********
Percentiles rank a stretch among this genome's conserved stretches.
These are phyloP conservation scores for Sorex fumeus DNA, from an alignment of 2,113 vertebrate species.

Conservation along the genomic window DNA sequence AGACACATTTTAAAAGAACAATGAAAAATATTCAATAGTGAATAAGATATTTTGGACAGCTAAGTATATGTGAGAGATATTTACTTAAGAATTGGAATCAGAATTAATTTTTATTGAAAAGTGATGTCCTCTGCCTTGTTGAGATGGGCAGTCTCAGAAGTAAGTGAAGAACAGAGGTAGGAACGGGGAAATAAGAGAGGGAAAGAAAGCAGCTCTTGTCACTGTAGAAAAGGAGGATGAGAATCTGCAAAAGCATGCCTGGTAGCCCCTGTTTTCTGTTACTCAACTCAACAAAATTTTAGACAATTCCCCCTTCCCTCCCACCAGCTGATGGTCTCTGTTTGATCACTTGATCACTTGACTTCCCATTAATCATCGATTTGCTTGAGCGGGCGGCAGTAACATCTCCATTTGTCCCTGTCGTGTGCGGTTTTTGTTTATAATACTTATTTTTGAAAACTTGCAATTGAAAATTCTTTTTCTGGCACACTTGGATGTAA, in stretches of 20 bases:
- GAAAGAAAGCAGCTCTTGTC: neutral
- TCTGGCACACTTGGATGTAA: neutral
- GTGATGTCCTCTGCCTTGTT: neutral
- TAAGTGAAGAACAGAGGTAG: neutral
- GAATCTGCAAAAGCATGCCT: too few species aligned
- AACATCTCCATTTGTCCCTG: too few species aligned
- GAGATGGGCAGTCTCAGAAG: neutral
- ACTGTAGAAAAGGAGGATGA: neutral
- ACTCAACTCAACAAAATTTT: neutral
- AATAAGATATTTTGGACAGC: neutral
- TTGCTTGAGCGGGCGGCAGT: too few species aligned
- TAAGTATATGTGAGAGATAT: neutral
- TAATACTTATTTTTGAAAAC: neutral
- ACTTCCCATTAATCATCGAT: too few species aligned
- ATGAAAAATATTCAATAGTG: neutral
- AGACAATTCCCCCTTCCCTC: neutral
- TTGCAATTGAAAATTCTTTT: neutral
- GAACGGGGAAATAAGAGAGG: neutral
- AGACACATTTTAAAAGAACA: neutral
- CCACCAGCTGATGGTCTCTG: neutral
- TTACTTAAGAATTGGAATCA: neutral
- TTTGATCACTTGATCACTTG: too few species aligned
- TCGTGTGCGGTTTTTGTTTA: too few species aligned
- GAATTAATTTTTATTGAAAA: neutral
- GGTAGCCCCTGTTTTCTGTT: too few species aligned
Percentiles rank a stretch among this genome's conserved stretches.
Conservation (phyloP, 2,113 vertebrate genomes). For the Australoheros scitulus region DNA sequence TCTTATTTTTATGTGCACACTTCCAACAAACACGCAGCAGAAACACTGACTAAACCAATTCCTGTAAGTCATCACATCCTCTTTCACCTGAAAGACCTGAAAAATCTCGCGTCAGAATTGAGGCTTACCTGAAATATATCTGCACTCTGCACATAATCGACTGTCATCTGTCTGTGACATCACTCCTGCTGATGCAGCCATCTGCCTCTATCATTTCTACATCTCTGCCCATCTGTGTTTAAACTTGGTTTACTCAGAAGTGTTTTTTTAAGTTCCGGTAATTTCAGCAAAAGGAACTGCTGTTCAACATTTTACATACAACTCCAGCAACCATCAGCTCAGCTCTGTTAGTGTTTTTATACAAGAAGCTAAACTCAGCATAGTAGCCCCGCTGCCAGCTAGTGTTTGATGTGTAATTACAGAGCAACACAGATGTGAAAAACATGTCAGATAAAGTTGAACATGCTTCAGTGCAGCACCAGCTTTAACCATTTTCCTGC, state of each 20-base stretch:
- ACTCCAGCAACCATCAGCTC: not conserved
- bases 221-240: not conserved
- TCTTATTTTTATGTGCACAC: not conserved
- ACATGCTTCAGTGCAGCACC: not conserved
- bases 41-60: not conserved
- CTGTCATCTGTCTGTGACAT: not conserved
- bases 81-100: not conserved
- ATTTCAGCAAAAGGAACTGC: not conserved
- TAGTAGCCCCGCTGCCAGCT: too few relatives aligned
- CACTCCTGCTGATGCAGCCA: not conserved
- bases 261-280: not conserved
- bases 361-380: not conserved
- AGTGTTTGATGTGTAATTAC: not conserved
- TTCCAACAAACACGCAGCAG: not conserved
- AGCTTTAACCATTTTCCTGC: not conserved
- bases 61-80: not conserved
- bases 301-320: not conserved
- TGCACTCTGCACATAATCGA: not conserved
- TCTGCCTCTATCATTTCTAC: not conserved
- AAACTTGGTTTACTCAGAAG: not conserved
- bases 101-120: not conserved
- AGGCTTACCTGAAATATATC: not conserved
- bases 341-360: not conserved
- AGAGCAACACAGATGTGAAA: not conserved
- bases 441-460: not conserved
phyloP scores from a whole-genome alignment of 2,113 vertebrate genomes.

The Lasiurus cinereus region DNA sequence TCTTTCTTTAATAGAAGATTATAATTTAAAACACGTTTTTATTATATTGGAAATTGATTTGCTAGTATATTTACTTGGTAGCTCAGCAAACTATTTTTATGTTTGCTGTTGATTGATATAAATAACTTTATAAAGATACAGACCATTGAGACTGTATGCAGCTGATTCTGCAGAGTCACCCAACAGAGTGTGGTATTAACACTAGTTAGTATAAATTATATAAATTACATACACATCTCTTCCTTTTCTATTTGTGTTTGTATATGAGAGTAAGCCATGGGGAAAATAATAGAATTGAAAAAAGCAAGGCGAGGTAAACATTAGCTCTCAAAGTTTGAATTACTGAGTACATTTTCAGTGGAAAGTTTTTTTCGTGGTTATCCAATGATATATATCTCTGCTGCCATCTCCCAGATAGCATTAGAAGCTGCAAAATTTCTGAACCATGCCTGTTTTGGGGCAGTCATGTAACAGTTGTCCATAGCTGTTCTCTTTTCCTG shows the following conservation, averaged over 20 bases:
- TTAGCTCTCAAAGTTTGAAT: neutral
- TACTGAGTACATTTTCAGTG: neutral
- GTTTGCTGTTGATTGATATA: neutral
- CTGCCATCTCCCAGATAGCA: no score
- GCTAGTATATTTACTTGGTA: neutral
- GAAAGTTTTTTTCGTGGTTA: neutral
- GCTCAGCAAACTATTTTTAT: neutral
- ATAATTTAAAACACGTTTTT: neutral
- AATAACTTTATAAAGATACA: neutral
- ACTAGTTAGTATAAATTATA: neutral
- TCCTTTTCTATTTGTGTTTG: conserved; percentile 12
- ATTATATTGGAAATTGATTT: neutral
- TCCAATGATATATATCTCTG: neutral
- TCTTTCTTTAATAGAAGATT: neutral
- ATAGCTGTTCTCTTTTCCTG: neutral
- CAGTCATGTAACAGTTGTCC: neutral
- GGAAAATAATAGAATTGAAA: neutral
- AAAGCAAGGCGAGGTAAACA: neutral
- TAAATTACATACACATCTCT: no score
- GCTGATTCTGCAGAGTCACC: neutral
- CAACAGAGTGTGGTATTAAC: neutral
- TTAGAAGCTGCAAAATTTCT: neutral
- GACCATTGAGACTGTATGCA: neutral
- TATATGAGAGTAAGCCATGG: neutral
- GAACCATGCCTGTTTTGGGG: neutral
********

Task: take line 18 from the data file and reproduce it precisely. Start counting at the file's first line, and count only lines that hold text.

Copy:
- ATGAAAAATATTCAATAGTG: neutral